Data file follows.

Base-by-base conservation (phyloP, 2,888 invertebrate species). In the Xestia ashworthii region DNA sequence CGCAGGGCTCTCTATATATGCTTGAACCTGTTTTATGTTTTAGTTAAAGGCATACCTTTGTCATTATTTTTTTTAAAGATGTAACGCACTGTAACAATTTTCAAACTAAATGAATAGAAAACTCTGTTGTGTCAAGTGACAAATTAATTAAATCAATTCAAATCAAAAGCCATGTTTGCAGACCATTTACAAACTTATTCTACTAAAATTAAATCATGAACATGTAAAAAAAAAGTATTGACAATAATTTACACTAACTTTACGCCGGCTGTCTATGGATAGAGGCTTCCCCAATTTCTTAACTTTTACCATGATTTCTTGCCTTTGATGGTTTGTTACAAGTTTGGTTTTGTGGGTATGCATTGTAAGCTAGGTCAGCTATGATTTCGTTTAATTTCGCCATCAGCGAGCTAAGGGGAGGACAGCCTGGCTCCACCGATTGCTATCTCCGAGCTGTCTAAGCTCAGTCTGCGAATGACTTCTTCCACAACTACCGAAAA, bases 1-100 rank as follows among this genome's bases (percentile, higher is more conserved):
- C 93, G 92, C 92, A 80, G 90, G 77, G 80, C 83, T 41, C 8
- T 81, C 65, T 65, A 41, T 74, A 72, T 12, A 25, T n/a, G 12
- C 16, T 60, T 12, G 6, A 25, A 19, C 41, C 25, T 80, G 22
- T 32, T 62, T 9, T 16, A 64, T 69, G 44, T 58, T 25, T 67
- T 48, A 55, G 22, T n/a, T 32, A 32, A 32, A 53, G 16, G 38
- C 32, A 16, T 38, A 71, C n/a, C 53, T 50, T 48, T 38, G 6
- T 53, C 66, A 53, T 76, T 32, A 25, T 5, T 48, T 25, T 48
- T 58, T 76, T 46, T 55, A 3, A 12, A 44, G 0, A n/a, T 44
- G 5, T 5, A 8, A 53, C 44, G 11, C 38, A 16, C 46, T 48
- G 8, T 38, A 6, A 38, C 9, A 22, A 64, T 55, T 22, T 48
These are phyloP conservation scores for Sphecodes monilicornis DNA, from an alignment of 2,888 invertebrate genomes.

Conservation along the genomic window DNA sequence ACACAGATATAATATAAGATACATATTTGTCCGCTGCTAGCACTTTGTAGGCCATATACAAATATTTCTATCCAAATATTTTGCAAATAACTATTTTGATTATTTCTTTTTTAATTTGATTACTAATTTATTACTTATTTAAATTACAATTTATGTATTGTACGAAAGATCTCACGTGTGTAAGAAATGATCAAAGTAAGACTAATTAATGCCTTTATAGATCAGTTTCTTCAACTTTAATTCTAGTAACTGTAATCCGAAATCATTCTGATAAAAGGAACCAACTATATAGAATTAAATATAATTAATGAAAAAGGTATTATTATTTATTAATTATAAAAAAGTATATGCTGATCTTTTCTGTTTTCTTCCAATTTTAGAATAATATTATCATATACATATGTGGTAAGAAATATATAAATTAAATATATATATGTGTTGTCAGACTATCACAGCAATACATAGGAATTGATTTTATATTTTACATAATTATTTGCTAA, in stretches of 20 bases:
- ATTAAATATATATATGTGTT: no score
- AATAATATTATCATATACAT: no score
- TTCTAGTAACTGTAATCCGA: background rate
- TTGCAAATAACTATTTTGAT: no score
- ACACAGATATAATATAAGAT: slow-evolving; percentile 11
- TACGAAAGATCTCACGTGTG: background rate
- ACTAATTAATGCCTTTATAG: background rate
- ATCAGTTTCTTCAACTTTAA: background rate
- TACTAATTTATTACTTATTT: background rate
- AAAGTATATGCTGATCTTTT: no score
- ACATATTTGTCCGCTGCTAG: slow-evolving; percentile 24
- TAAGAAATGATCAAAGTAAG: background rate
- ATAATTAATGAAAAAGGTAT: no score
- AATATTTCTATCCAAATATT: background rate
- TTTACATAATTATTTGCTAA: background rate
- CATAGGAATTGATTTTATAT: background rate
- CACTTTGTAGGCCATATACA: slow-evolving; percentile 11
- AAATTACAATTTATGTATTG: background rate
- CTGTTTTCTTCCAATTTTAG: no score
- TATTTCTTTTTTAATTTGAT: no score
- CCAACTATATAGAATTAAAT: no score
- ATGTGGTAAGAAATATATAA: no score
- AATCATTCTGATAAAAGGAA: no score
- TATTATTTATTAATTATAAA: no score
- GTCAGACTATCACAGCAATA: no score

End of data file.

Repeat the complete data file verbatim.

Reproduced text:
Base-by-base conservation (phyloP, 2,888 invertebrate species). In the Xestia ashworthii region DNA sequence CGCAGGGCTCTCTATATATGCTTGAACCTGTTTTATGTTTTAGTTAAAGGCATACCTTTGTCATTATTTTTTTTAAAGATGTAACGCACTGTAACAATTTTCAAACTAAATGAATAGAAAACTCTGTTGTGTCAAGTGACAAATTAATTAAATCAATTCAAATCAAAAGCCATGTTTGCAGACCATTTACAAACTTATTCTACTAAAATTAAATCATGAACATGTAAAAAAAAAGTATTGACAATAATTTACACTAACTTTACGCCGGCTGTCTATGGATAGAGGCTTCCCCAATTTCTTAACTTTTACCATGATTTCTTGCCTTTGATGGTTTGTTACAAGTTTGGTTTTGTGGGTATGCATTGTAAGCTAGGTCAGCTATGATTTCGTTTAATTTCGCCATCAGCGAGCTAAGGGGAGGACAGCCTGGCTCCACCGATTGCTATCTCCGAGCTGTCTAAGCTCAGTCTGCGAATGACTTCTTCCACAACTACCGAAAA, bases 1-100 rank as follows among this genome's bases (percentile, higher is more conserved):
- C 93, G 92, C 92, A 80, G 90, G 77, G 80, C 83, T 41, C 8
- T 81, C 65, T 65, A 41, T 74, A 72, T 12, A 25, T n/a, G 12
- C 16, T 60, T 12, G 6, A 25, A 19, C 41, C 25, T 80, G 22
- T 32, T 62, T 9, T 16, A 64, T 69, G 44, T 58, T 25, T 67
- T 48, A 55, G 22, T n/a, T 32, A 32, A 32, A 53, G 16, G 38
- C 32, A 16, T 38, A 71, C n/a, C 53, T 50, T 48, T 38, G 6
- T 53, C 66, A 53, T 76, T 32, A 25, T 5, T 48, T 25, T 48
- T 58, T 76, T 46, T 55, A 3, A 12, A 44, G 0, A n/a, T 44
- G 5, T 5, A 8, A 53, C 44, G 11, C 38, A 16, C 46, T 48
- G 8, T 38, A 6, A 38, C 9, A 22, A 64, T 55, T 22, T 48
These are phyloP conservation scores for Sphecodes monilicornis DNA, from an alignment of 2,888 invertebrate genomes.

Conservation along the genomic window DNA sequence ACACAGATATAATATAAGATACATATTTGTCCGCTGCTAGCACTTTGTAGGCCATATACAAATATTTCTATCCAAATATTTTGCAAATAACTATTTTGATTATTTCTTTTTTAATTTGATTACTAATTTATTACTTATTTAAATTACAATTTATGTATTGTACGAAAGATCTCACGTGTGTAAGAAATGATCAAAGTAAGACTAATTAATGCCTTTATAGATCAGTTTCTTCAACTTTAATTCTAGTAACTGTAATCCGAAATCATTCTGATAAAAGGAACCAACTATATAGAATTAAATATAATTAATGAAAAAGGTATTATTATTTATTAATTATAAAAAAGTATATGCTGATCTTTTCTGTTTTCTTCCAATTTTAGAATAATATTATCATATACATATGTGGTAAGAAATATATAAATTAAATATATATATGTGTTGTCAGACTATCACAGCAATACATAGGAATTGATTTTATATTTTACATAATTATTTGCTAA, in stretches of 20 bases:
- ATTAAATATATATATGTGTT: no score
- AATAATATTATCATATACAT: no score
- TTCTAGTAACTGTAATCCGA: background rate
- TTGCAAATAACTATTTTGAT: no score
- ACACAGATATAATATAAGAT: slow-evolving; percentile 11
- TACGAAAGATCTCACGTGTG: background rate
- ACTAATTAATGCCTTTATAG: background rate
- ATCAGTTTCTTCAACTTTAA: background rate
- TACTAATTTATTACTTATTT: background rate
- AAAGTATATGCTGATCTTTT: no score
- ACATATTTGTCCGCTGCTAG: slow-evolving; percentile 24
- TAAGAAATGATCAAAGTAAG: background rate
- ATAATTAATGAAAAAGGTAT: no score
- AATATTTCTATCCAAATATT: background rate
- TTTACATAATTATTTGCTAA: background rate
- CATAGGAATTGATTTTATAT: background rate
- CACTTTGTAGGCCATATACA: slow-evolving; percentile 11
- AAATTACAATTTATGTATTG: background rate
- CTGTTTTCTTCCAATTTTAG: no score
- TATTTCTTTTTTAATTTGAT: no score
- CCAACTATATAGAATTAAAT: no score
- ATGTGGTAAGAAATATATAA: no score
- AATCATTCTGATAAAAGGAA: no score
- TATTATTTATTAATTATAAA: no score
- GTCAGACTATCACAGCAATA: no score